Schorr continued to infuriate Nixon with his critical coverage and was no stranger to the president’s wrath. He is listed in the three articles of impeachment brought against Nixon. It is a badge Schorr wears with honor.
Though Schorr was dismissive of Nixon’s Enemies List, there remained the dangerous reality that a President of the most powerful nation on Earth; Commander-in-Chief of America’s armed forces; privy to information from a multitude of intelligence agencies, and access to the nuclear launch-codes – was compiling a list of personal enemies.
The Nazis had their own “Black Book“ – a list of enemies in Great Britain who were to be rounded up after the successful German invasion and occupation of that nation;
But only fascist regimes indulge in real Lists of Enemies; people who displease despots, and either end up dead, disappeared, or having “unfortunate accidents” in their lives.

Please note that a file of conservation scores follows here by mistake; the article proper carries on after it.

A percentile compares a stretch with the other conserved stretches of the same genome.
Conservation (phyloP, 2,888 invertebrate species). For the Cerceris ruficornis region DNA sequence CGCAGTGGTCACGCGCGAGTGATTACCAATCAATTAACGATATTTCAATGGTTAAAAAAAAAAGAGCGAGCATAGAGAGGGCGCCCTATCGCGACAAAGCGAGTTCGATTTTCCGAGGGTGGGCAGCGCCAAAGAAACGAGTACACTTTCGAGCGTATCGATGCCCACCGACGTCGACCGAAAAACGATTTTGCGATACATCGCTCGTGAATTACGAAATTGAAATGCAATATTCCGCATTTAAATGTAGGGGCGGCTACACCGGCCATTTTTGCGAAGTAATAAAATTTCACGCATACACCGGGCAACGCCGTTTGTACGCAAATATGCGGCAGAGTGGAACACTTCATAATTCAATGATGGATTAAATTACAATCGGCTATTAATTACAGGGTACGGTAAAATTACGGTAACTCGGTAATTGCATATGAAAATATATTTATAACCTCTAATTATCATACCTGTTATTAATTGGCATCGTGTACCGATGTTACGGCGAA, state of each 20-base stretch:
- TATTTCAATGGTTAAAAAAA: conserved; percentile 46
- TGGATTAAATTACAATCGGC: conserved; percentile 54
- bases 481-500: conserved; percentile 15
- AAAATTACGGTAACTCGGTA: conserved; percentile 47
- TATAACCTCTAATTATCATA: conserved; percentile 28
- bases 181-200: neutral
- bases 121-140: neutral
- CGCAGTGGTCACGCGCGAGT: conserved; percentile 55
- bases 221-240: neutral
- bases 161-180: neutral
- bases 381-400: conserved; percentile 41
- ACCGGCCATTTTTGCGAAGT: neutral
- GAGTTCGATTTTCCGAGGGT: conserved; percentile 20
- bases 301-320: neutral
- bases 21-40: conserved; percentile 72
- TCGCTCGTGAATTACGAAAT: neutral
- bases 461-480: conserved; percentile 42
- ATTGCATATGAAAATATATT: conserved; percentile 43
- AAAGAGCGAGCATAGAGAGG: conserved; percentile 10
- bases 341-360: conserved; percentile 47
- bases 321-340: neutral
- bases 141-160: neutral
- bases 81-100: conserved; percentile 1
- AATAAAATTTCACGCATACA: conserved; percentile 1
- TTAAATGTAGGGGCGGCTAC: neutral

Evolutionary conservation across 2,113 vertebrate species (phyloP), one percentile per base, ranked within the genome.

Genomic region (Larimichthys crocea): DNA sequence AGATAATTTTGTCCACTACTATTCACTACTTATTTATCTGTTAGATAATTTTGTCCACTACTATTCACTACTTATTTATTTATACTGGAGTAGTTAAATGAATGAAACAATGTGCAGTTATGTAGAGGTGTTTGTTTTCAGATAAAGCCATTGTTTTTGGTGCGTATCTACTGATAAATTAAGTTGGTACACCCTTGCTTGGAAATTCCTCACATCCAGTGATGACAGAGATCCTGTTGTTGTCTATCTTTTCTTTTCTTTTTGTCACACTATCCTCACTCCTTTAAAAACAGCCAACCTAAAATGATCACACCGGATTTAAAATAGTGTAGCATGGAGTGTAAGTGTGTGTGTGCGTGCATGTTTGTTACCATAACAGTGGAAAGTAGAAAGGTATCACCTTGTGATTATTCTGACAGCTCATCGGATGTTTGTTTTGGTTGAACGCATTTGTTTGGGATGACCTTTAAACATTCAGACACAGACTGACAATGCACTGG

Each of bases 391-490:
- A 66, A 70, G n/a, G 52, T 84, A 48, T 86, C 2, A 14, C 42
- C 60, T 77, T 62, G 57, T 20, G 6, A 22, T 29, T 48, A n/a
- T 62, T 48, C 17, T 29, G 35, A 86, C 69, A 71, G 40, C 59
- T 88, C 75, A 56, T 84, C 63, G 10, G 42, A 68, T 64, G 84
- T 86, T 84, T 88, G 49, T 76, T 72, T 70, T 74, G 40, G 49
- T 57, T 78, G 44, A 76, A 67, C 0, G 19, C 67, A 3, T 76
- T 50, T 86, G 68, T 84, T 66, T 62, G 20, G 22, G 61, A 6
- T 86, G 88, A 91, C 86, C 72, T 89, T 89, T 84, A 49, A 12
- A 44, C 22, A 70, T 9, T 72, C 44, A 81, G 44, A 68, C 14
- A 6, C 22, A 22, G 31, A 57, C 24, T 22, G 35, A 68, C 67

Who is to say that the incoming Trump Administration is fascist?
Acknowledge for above images: US Government
NZ Herald: Trump softens tone on trade policy
Wikipedia: Steve Bannon
Wikipedia: Reince Priebus
Wikipedia: Omarosa Manigault
Youtube: Rise Before Zod, Kneel Before Zod
Independent Journal Review: Omarosa – Republicans Who Vote Against Donald Trump Will Be Put On “A List”
Wikipedia: Nixon’s Enemies List
Wikipedia: The Black Book
US Gov: Make America Great Again
Previous related blogposts
This blogpost was first published on The Daily Blog on 20 November 2016.